'You lose sight of who you're developing for'
Who's sick and tired of publishers chasing the idea of "mass appeal" with classic franchises and new IPs - and ruining them in the process? With the likes of Fuse and Resi 6 still leaving a sour (and diluted) taste in our mouths, I daresay all your hands are firmly aloft.
Luckily publishers are waking up to this fact, even including some of the industry's more intractable companies. Despite taking their sweet time about it, Square Enix have realised that staying true to your roots results in strong sales and better games, as the brilliant Bravely Default demonstrates that we're willing to pay for quality niche games - not watered-down drivel that's focus-tested to within an inch of its life. It's a phenomenon that's going to becoming increasingly important throughout this new generation, and one that deserves more attention.
"If you focus too much on the global aspect, you might lose sight of who you're actually making the game for," Square Enix president Yosuke Matsuda admitted to Nikkei Trendy [via Siliconera]. "For example, if you look back at 2013, we've had some home console games made for a global audience that struggled."
"The development team for Hitman: Absolution really struggled in this regard," he elaborated, citing IO Interactive's decent but somewhat watered-down Hitman effort. "They implemented a vast amount of 'elements for the mass' instead of for the core fans, as a way to try getting as many new players possible.
"It was a strategy to gain mass appeal. However, what makes the Hitman series good is its appeal to core gamers, and many fans felt the lack of focus in that regard, which ended up making it struggle in sales.
"So, as for the AAA titles we're currently developing for series, we basically want to go back to their roots and focus on the core audience, while working hard on content that can have fans say things like 'this is the Hitman we know'. I believe that is the best way for our development studios to display their strengths."
Matsuda pointed at Bravely Default as a sales success that made no excuses: a quality JRPG that didn't compromise on its hardcore niche appeal and sold well on the back of it. We're delighted to hear it, seeing as Bravely Default is exceptional.
You don't need to look far to find more examples of games and publishers getting it right. Dark Souls II's fortnight in the top ten shows that we demand quality niche games that stay true to themselves, while CD Projekt's decision to delay The Witcher 3 was met with cheers and praise, not disappointment. Indie games are flourishing (despite some serious growing pains), and you only need to glance at Star Citizen's new $41 million milestone to realise that "mass appeal" doesn't mean squat as far as most of us are concerned.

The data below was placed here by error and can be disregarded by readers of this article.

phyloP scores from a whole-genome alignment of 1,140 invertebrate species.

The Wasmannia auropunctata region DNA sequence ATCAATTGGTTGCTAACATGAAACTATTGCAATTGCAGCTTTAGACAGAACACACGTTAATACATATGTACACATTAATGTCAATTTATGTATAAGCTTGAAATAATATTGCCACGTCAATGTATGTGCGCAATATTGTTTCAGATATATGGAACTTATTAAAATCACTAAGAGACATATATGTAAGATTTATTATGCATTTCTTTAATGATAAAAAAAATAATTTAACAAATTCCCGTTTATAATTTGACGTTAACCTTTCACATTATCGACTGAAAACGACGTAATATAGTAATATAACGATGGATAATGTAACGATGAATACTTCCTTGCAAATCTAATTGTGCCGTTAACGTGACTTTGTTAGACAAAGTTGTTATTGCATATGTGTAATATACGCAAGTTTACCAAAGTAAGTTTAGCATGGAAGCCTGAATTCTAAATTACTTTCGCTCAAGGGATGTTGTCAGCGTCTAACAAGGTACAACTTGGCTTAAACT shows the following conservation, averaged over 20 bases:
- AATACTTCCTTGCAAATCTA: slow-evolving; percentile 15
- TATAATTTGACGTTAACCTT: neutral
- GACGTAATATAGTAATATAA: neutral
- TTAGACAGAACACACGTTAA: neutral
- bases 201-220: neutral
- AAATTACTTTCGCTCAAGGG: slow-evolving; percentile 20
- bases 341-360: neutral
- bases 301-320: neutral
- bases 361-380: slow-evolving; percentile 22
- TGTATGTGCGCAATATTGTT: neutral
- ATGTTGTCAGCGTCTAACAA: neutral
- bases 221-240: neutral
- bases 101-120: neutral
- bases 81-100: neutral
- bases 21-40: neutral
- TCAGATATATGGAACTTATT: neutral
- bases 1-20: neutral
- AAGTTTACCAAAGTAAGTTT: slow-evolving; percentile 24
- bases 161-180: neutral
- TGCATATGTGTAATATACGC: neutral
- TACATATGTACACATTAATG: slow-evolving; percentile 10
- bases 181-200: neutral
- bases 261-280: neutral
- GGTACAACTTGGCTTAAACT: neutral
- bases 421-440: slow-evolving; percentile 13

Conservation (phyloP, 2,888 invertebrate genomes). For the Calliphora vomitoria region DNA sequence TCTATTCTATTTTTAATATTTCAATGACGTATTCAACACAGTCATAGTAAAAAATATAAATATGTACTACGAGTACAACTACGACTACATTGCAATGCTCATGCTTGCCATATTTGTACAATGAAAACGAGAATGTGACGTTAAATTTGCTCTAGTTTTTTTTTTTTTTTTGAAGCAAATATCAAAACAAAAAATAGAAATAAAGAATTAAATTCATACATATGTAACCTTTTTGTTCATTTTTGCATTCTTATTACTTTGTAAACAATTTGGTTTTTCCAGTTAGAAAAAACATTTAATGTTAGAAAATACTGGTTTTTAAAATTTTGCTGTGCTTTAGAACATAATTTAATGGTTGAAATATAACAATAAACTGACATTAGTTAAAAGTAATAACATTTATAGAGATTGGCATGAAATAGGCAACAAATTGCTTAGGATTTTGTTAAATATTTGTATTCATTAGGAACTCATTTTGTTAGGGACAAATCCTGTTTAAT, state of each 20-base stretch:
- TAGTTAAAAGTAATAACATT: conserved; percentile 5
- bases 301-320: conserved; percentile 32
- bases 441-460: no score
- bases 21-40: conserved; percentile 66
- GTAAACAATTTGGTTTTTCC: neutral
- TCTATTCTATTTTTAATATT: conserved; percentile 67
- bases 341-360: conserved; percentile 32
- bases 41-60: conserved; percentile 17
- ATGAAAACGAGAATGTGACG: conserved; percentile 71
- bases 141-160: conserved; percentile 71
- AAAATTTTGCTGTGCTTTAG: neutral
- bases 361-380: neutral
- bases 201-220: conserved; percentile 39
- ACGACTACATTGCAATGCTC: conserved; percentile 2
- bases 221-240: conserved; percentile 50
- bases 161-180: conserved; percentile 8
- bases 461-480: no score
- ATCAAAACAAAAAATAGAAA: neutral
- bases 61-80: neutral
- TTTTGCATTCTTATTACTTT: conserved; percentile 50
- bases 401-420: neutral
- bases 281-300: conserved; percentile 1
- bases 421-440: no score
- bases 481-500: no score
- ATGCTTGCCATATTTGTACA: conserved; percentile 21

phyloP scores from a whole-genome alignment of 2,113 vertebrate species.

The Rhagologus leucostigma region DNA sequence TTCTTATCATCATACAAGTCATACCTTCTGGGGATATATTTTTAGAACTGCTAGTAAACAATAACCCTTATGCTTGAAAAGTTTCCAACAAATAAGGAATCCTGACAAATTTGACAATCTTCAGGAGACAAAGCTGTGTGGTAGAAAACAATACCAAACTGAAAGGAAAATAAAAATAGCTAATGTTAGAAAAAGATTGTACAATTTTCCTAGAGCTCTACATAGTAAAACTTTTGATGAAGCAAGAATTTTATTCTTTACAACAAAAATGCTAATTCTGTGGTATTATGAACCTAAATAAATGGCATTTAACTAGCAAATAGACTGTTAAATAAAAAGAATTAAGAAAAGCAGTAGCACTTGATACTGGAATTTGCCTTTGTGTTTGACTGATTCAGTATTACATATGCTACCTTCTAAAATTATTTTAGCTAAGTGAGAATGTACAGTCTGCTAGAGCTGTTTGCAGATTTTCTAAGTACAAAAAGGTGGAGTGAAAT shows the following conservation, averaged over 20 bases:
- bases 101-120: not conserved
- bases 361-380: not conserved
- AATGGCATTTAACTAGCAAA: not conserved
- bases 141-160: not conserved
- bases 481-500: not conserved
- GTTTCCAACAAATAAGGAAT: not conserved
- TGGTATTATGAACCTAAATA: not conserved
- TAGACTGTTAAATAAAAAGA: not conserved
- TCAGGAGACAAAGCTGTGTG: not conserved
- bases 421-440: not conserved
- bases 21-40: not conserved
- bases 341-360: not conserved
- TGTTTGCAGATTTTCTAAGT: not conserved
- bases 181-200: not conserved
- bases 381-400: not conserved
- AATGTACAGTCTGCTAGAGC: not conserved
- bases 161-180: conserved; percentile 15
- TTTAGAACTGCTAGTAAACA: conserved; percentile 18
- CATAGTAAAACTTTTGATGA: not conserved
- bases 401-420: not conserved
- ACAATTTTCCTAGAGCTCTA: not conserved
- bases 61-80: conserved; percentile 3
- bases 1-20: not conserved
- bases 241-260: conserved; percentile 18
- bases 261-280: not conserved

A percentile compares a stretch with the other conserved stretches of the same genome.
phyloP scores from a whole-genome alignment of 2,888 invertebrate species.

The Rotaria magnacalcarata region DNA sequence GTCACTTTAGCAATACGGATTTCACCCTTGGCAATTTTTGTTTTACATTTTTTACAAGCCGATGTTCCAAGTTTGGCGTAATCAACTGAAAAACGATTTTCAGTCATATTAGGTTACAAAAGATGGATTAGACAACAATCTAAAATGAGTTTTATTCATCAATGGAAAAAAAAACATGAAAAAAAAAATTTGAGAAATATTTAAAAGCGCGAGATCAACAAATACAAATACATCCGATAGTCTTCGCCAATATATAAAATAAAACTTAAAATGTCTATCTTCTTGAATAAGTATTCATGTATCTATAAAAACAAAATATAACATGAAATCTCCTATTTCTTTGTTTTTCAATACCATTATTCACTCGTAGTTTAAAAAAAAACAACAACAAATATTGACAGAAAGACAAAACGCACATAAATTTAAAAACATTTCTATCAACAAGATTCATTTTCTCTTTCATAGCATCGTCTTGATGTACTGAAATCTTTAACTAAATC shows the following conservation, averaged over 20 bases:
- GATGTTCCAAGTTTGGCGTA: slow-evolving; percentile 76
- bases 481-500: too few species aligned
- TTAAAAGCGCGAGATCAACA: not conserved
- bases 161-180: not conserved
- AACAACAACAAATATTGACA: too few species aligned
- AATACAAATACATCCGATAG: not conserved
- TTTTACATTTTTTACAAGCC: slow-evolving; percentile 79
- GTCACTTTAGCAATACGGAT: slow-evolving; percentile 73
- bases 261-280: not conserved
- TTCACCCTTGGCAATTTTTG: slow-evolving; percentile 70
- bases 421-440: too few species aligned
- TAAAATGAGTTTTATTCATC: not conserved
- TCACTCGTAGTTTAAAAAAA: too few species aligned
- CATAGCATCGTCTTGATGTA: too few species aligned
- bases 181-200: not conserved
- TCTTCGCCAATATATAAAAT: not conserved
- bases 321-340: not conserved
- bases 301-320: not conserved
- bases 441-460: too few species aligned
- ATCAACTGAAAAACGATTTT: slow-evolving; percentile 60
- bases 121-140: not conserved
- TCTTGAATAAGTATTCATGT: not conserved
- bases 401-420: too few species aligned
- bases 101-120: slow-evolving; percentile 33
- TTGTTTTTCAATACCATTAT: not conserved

It's also worth noting that the mythical "mass" or "casual" market typically doesn't pre-order games or spend a huge amount of money on the hobby, instead sticking to a few key annualised franchises - so aren't actually worth chasing at the expense of ruining perfectly good games! The pie may be tantalisingly large, but there are so few slices to go round.
There's also absolutely nothing wrong with making a game accessible - just one of the reasons we love the likes of Titanfall and even Pokemon - but it's all too easy to achieve by just ripping out depth, nuance and classic features we're used to from a long-running franchise.
We congratulate Square Enix for their long-overdue realisation (with a slow clap), and now that the new console generation is in full swing, here's hoping that games stay true to themselves -- and to their target audience -- over the coming years. However, "going back to their roots" will also require them to tighten their belt a little, draw up realistic sales projections and market their games appropriately at exactly who they're designed for.